Are Utility Payments Reported to the Credit Bureaus?
Are Utility Payments Reported to Credit Bureaus?
Gas and electric utilities do not report regular or irregular payments to the credit bureaus. They do report accounts that are seriously delinquent that they have charged off. Typically these old delinquencies are assigned to debt collectors who list them with the credit reporting agencies without fail. You can lose but you can’t win! Casinos and loan sharks would blush at such an arrangement.
Changes in Utility Bills Reporting to Credit Agencies are Being Considered
This will soon change if Congressman Jim Renacci succeeds in getting H.R. 6363 enacted into law.
“Those who have yet to gain credit should be able to use all the tools available to them to establish their credit worthiness” says the Congressman in advancing his view that on-time payments of utility bills can help consumers with thin credit files to establish their trustworthiness.
Consumer lawyers express some fear that such a bill would also enable reporting of late payments, especially those that are made by consumers who fall behind seasonally only to make it up when demand eases. Low income people often are compelled to use this strategy in winter when heating bills overwhelm their resources. A hungry child in need of food will not wait.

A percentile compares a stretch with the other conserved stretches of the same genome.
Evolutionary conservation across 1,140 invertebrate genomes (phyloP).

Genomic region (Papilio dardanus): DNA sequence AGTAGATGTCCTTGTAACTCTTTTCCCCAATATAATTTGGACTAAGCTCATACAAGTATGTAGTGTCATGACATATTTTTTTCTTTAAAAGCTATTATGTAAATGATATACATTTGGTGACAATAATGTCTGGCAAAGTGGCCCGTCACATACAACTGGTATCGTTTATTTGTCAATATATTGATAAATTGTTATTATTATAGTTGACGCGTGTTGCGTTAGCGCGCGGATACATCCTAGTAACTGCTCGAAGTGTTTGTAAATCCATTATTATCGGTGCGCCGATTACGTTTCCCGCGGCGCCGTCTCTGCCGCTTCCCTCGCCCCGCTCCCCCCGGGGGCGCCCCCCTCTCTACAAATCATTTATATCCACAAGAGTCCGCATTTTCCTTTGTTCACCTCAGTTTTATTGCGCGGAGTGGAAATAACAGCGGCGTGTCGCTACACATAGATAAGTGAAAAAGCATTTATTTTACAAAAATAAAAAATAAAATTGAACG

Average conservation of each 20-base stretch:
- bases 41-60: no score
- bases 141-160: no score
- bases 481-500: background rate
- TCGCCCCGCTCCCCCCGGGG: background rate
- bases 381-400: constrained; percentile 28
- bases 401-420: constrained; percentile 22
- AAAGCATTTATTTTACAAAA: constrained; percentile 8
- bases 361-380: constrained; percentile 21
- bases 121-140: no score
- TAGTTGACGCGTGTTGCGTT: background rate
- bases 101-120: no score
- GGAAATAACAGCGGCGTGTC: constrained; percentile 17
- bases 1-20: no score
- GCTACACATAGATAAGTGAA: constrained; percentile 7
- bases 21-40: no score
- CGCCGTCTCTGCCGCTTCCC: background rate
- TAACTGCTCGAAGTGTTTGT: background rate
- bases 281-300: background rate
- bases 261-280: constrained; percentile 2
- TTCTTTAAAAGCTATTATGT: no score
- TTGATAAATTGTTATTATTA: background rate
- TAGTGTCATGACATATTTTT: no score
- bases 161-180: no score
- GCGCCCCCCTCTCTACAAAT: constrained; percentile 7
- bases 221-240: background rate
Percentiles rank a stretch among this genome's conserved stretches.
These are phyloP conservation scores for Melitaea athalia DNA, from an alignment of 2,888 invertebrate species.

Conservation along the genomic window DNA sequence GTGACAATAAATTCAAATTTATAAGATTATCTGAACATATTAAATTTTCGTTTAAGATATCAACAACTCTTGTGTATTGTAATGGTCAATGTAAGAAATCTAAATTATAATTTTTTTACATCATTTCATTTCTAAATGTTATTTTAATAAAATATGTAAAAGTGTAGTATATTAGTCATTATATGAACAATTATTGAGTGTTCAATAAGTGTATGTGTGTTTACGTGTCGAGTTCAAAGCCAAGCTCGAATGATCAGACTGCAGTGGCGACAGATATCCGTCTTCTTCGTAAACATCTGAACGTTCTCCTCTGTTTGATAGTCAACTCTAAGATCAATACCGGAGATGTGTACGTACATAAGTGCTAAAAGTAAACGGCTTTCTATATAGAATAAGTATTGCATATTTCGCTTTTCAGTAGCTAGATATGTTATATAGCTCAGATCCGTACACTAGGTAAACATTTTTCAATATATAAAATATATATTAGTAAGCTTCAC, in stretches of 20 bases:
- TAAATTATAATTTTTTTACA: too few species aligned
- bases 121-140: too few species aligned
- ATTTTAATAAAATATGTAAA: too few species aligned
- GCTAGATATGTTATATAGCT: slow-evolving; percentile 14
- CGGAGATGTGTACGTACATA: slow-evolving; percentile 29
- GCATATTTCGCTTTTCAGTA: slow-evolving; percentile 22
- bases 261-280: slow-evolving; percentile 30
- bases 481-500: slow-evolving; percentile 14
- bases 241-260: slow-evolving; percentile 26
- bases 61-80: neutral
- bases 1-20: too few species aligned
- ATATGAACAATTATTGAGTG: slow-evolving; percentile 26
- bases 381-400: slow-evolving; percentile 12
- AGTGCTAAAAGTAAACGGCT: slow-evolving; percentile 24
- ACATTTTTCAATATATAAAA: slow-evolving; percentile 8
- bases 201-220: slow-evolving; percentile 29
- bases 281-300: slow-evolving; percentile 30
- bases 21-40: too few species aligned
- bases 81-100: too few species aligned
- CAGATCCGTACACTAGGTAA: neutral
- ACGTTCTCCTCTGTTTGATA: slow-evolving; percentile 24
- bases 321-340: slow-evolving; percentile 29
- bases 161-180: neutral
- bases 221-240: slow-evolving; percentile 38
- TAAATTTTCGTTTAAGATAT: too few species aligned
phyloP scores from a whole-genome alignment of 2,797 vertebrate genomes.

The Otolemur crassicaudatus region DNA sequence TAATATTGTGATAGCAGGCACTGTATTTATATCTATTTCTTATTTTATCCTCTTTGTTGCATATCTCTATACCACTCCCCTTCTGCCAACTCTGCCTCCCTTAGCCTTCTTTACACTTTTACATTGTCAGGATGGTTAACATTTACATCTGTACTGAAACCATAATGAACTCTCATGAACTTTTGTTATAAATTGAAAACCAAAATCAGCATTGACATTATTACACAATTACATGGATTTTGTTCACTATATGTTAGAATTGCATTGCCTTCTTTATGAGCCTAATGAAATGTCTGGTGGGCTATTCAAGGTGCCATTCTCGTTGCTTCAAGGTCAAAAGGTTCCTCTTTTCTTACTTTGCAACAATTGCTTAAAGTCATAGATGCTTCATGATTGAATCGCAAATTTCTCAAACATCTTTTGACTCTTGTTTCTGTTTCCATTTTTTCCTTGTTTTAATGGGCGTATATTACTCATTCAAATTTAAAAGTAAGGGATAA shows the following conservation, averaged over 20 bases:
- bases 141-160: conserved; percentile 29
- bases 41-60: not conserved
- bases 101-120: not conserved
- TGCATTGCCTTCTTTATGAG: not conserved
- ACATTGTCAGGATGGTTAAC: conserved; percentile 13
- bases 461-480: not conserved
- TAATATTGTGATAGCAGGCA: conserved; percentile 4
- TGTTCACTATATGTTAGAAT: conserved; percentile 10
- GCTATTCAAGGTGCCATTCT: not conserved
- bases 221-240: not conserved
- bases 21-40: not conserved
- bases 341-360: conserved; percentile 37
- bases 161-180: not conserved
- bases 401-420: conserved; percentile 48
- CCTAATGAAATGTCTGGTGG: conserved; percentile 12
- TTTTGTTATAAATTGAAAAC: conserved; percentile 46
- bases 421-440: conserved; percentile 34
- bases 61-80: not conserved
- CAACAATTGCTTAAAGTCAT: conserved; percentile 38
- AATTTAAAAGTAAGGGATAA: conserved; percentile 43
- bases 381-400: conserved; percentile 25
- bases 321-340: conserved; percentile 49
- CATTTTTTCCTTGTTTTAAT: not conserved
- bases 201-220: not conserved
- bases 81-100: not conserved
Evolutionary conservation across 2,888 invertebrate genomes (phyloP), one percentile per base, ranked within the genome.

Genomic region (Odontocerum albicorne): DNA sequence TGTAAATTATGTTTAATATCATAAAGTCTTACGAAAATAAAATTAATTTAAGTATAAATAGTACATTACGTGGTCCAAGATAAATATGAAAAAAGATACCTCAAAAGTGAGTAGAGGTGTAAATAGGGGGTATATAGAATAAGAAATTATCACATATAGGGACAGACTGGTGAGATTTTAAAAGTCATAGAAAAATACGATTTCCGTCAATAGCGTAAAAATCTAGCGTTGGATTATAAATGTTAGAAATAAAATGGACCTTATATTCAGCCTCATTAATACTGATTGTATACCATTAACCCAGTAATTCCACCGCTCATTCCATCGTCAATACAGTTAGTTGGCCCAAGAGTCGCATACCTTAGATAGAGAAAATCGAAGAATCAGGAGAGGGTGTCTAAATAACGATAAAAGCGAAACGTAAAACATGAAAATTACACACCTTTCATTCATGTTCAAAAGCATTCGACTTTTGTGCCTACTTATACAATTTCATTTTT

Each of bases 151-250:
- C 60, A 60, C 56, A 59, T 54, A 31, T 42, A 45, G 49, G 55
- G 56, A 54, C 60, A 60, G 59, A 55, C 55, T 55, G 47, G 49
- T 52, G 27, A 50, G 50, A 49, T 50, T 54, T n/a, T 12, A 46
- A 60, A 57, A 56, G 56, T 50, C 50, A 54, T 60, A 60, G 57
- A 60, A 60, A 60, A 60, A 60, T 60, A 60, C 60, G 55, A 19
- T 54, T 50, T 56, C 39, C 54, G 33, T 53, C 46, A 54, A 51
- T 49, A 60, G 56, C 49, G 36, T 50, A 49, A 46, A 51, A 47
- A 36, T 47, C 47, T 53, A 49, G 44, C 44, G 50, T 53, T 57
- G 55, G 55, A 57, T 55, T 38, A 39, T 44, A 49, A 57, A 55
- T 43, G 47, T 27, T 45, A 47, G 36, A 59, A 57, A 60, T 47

Consumers Should be Able to Choose to “Opt In”
Perhaps “opting in” would be a good compromise. The answer to the question Are Utility payments reported to the credit bureaus? could be yes or it could be no. Those who need to develop a new credit file would then have an opportunity to demonstrate their trustworthiness by opting in. Those who would be disadvantaged by this system could just leave things the way they are. This topic comes up for regular discussion among lawmakers on an annual basis. It never seems to get close to enactment.
Thin Credit Files can be Improved in Other Ways
The best way to improve thin credit files is to apply for secured credit cards. These are low limit cards secured by the consumers own money. They are paid monthly. They report to the credit bureaus on a regular basis. Building a good track record with these cards helps as much as a good track record with normal unsecured cards. Another method to improve thin credit files is to “piggyback” on another person’s good track record by becoming an authorized user on one of their cards. If you are fortunate enough to have a friend or relative with good credit who will let you do this you can make instant improvement. An older card that does not carry a big balance will help you the most. You don’t even have to actually take the card to avoid temptation.